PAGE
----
Configuration of the content key policy and streaming policies for DRM and AES-128 apply. Change the ContentKeyPolicyRestriction in the content key policy.

Below is the .NET code for creating the content key policy restriction.

ContentKeyPolicyRestriction objContentKeyPolicyRestriction;

//use Azure Active Directory OpenId discovery document, supporting key rollover
objContentKeyPolicyRestriction = new ContentKeyPolicyTokenRestriction()
    {
        OpenIdConnectDiscoveryDocument = ConfigAccessor.AppSettings["ida_AADOpenIdDiscoveryDocument"]
    };

string audience = ConfigAccessor.AppSettings["ida_audience"];
string issuer   = ConfigAccessor.AppSettings["ida_issuer"];

ContentKeyPolicyTokenRestriction objContentKeyPolicyTokenRestriction = (ContentKeyPolicyTokenRestriction)objContentKeyPolicyRestriction;
objContentKeyPolicyTokenRestriction.Audience             = audience;
objContentKeyPolicyTokenRestriction.Issuer               = issuer;
objContentKeyPolicyTokenRestriction.RestrictionTokenType = ContentKeyPolicyRestrictionTokenType.Jwt;

objContentKeyPolicyRestriction = objContentKeyPolicyTokenRestriction;

return objContentKeyPolicyRestriction;

Change the ida_AADOpenIdDiscoveryDocument, ida_audience, and ida_issuer values in the above code. To find the values for these items in the Azure portal:

  1. Select the AAD tenant you used earlier, click on App registrations in the menu, then click on the Endpoints link.
  2. Select and copy the value of the OpenIdConnect metadata document field and paste it into the code as the ida_AADOpenIdDiscoveryDocument value.
  3. The ida_audience value is the Application (client) ID of the registered app LicenseDeliveryResource2.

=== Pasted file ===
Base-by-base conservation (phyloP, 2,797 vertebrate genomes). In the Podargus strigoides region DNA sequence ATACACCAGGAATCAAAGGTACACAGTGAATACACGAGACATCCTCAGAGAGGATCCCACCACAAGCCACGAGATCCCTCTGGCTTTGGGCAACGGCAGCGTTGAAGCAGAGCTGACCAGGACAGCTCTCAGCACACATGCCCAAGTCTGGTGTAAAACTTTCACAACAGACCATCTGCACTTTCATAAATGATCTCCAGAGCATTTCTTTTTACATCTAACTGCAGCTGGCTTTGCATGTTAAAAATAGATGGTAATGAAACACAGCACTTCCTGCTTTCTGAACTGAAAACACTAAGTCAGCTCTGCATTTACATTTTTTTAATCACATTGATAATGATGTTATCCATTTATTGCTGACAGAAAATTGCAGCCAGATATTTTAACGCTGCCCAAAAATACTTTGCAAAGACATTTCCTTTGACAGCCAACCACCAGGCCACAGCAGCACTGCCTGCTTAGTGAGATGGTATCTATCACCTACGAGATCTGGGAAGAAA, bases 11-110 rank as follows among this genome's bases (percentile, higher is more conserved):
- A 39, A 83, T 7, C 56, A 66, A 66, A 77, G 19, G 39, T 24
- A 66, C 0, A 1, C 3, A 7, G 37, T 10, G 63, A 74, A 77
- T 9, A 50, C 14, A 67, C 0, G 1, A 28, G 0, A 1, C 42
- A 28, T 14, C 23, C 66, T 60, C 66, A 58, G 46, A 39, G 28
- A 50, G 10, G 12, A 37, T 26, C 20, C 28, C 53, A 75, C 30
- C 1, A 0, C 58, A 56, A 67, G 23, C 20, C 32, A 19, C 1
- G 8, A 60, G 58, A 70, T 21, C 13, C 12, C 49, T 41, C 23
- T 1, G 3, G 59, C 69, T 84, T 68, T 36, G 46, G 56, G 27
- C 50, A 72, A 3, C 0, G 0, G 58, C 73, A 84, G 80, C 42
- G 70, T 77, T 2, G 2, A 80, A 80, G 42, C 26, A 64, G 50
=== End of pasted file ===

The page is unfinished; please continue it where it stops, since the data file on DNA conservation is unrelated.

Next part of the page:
4. The ida_issuervalue is the URL https://login.microsoftonline.com/[tenant_id]/v2.0. Replace [tenant_id] with your tenant ID.

Set up the sample player app

If you haven't done so already, clone or download the app from the source repo: https://github.com/Azure-Samples/media-services-content-protection-azure-ad.

You have two options to set up the player app:

  • Minimal customization (only replacing some constant string values such as client_id, tenant_id, and streaming URL), but you must use Visual Studio Code and Node.js.
  • If you prefer to use another IDE and web platform such as ASP.NET Core, you can put the web page files, JavaScript files, and CSS file into your project since the player app itself does not use any server-side code.

Option 1

  1. Start Visual Studio Code.
  2. To open the project, click File -> Open Folder -> browse to and select the parent folder of the package.json file.
  3. Open the JavaScript file public/javascript/constants.js.
  4. Replace OAUTH2_CONST.CLIENT_ID by the client_id of your registered client app in AAD tenant. You can find the client_id at the Overview section of the registered app in Azure portal. Note: it's the client ID, not object ID.
  5. Replace OAUTH2_CONST.TENANT_ID by the tenant_id of your Azure AD tenant. You can find your tenant_id by clicking on Azure Active Directory menu. The tenant_id will appear in the Overview section.
  6. Replace OAUTH2_CONST.SCOPE by the scope you added into your registered client app. You can find the scope by navigating to the registered client app from the App registrations menu then selecting your client app:
    1. Select your client app, click on the API permissions menu, then select the scope DRM.License.Delivery under the API permission LicenseDeliveryResource2. The permission should be in the format like api://df4ed433-dbf0-4da6-b328-e1fe05786db5/DRM.License.Delivery. Important: Keep the space in front of offline_access in OAUTH2_CONST.SCOPE.